If you had a bad break up and your ex from the New England area is a Patriots fan, Tom Brady lover, die hard Celtics fan, a self-proclaimed hipster & loves listening to MGMT, you’re most likely going to detach yourself from anything that has to do with those. You may start hating the songs she listens to, start booing the Patriots for the deflated balls (instead of cheering for them like you used to) or you may even start hating on anything that has to do with the East Coast. Let’s say you’re a California boy, being one you just start hating on everything from the East and say everything that is cool about the west. (Yeah, west coast represent.)

We have this habit of lumping things together in one ball, especially for whatever is convenient for us. We stick with it as if it’s the answer to everything. We stick to it as if it’s already enough. We stick with it as if it’s already complete then we block off anything new, especially something contradictory, but could actually be helpful.

As part of dangerous polarized thinking, the following are seven common dominant characteristics found in fundamentalist thinking:

1.) Dualistic Thinking

Good vs Evil; Catholics vs Protestants; Science vs Religion; We vs They; Lakers vs Celtics; Democrats vs Republicans; Pro-Choice vs Pro-Life, and so on.

If you’re a Laker fan, must you automatically hate the Celtics? If you love your husband, must you automatically hate your mother in law? If somebody criticizes your girlfriend, does that automatically mean you break up with her? If you like the Democrats, must you hate the Republicans? If someone’s pro-choice does that mean that someone is not for life or vice versa? If it’s not this, it’s that?

Dualistic thinking is the tendency of being limited only to two choices, black or white thinking instead of being multiplistic or seeing the plurality of options, perspectives or the shades of gray. It’s seeing things only as either/or.

Celtics fans don’t necessarily hate the Lakers, opposing fans do have big respect for the other team’s stars; There are many people who vote for both political parties; If someone criticizes your girlfriend or boyfriend doesn’t mean you have to leave her/him; We are they instead of we vs they, and so on

2.) Reductionism & Absolutism

The Lakers are the best and that’s it, period ; the Celtics are the best that’s it, period ; Lebron James is not an elite player and lacks the notorious clutch gene and that’s it, period ; My God is the true God and that’s it, period ; Women should stay at home and must go make you a sandwich and that’s it, period ; “I’m right and you’re wrong and that’s it, period” ; “It’s the law and that’s it, period” ; “Evolution is not real and that’s it, period” ; “Those who are not in our religion should be converted or be killed and that’s it, period.”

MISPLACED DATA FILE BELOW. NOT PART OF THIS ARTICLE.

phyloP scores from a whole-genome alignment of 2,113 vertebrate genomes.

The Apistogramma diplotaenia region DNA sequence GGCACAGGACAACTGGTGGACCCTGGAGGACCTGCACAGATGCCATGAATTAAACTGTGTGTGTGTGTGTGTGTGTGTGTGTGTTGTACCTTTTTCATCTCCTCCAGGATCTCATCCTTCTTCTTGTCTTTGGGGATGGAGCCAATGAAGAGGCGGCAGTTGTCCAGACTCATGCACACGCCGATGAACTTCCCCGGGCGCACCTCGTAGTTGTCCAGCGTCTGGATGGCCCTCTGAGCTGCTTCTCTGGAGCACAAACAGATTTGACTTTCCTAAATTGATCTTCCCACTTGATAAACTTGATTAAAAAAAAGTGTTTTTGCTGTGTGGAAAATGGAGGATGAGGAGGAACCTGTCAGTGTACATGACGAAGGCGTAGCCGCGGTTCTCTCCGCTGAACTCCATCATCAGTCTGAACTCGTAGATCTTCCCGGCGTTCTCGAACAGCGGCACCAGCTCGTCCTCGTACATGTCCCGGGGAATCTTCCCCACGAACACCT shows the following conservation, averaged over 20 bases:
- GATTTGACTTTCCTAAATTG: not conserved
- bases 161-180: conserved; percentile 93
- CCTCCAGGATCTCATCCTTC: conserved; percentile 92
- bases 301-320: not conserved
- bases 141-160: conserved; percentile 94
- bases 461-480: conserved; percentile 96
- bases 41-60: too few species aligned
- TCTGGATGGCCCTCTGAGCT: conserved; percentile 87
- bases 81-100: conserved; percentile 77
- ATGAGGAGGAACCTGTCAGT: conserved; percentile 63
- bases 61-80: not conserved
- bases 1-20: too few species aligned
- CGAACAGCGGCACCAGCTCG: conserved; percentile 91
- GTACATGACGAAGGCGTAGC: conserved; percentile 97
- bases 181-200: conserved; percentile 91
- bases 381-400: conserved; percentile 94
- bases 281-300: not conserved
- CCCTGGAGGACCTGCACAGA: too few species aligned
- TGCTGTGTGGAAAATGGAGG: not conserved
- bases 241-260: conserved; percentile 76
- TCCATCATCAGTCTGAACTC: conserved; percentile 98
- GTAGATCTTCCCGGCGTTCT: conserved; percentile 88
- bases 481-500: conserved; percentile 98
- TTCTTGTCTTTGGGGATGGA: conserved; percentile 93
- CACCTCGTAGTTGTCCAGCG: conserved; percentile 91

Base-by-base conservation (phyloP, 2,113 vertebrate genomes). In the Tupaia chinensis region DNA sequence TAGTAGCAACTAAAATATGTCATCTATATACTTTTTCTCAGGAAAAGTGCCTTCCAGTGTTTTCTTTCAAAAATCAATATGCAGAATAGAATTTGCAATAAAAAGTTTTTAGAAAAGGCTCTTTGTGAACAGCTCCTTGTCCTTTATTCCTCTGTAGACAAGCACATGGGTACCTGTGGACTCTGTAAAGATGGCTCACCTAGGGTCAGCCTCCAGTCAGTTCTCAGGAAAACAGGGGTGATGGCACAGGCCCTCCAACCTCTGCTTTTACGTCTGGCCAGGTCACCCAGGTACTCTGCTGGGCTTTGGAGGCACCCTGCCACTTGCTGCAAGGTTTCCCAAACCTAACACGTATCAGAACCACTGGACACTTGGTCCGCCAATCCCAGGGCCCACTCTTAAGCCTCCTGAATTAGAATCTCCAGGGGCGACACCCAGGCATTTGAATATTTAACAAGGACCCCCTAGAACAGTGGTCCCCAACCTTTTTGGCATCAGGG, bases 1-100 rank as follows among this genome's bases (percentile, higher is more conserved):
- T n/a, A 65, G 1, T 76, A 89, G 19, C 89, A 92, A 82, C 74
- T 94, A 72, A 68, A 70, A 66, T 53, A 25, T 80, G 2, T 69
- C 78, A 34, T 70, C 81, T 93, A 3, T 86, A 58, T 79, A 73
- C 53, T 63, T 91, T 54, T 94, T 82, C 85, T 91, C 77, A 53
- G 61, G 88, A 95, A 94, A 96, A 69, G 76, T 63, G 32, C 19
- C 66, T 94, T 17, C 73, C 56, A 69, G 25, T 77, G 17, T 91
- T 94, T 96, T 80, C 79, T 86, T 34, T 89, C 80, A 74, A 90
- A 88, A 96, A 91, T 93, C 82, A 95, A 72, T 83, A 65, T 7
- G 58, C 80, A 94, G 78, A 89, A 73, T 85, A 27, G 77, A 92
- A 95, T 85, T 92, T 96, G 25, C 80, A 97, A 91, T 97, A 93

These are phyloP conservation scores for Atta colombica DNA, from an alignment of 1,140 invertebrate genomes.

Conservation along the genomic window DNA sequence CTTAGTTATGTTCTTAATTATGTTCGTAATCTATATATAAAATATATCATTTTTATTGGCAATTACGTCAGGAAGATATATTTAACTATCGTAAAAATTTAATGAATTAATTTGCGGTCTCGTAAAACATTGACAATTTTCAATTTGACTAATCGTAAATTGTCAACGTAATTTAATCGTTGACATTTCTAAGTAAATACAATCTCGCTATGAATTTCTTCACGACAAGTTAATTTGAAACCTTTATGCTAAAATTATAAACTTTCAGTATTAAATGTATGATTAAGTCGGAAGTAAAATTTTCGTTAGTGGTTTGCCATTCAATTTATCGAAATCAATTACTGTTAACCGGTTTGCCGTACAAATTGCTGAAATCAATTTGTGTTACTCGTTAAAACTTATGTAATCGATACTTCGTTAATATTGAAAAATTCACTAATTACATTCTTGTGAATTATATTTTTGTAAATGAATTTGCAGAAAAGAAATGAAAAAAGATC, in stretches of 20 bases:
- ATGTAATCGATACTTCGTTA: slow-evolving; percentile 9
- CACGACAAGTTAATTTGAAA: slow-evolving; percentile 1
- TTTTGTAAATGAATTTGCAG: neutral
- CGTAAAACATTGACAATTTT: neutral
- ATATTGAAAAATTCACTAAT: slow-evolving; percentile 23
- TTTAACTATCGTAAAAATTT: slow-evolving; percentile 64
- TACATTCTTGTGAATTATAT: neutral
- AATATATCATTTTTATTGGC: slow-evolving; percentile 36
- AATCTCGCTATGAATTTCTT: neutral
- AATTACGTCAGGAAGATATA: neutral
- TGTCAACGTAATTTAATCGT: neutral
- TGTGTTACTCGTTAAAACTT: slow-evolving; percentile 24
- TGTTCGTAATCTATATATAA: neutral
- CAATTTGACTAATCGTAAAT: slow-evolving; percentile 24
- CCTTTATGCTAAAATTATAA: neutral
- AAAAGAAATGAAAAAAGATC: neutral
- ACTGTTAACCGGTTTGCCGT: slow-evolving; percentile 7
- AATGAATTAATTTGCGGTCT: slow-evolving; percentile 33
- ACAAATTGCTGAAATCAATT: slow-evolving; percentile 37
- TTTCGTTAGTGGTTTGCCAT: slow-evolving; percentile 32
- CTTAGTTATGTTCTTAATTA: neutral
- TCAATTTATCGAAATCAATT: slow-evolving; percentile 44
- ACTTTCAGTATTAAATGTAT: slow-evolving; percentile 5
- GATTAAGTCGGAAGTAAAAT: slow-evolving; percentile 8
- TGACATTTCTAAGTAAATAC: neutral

“To be in possession of an absolute truth is to have a net of familiarity spread over the whole of eternity. There are no suprises and no unknowns.”

– Eric Hoffer, The True Believer

For a lot us, we do say things with certainty but it doesn’t necessarily mean that that’s about it or period. It’s a paradox. No matter how certain we may be at something be it about anything, we do know that there’s more to it. It goes back to the definitive or certitude attitude and this attitude tends to be in big display especially during expression of intense emotions.

When something is deemed absolute, reductionism happens as well. You devoid yourself of the unknowns that can be known, or the knowns that are already known. It is the reliance on simplistic narrative, reducing a lot of things into something easily explained.

The lack of critical thinking or the inability to distance oneself from simplistic narrative goes with this. Instead of acknowledging complexity and the expansiveness of reality, things are oversimplified or reduced and/or deemed absolute.

3.) Literalism

Taking literally what the scriptures or words say without regard to the context.

This can also be put under the context of someone who can’t read between lines or seeing things primarily by their face value or label.

4.) Fear based 

When fear sets in, dominos of simplistic thinking comes in. Fear and rejection becomes the convenient responses due to a feared authority, for example, against science or secularism for the religious (because the bible is correct) or vice versa.

With fear comes paranoia. There comes the predominant thought that the world is bad, with so many evil people or that one person you can’t get along with should be prayed for because he or she is evil.

5.) Environment of subtle manipulation or sense of coercion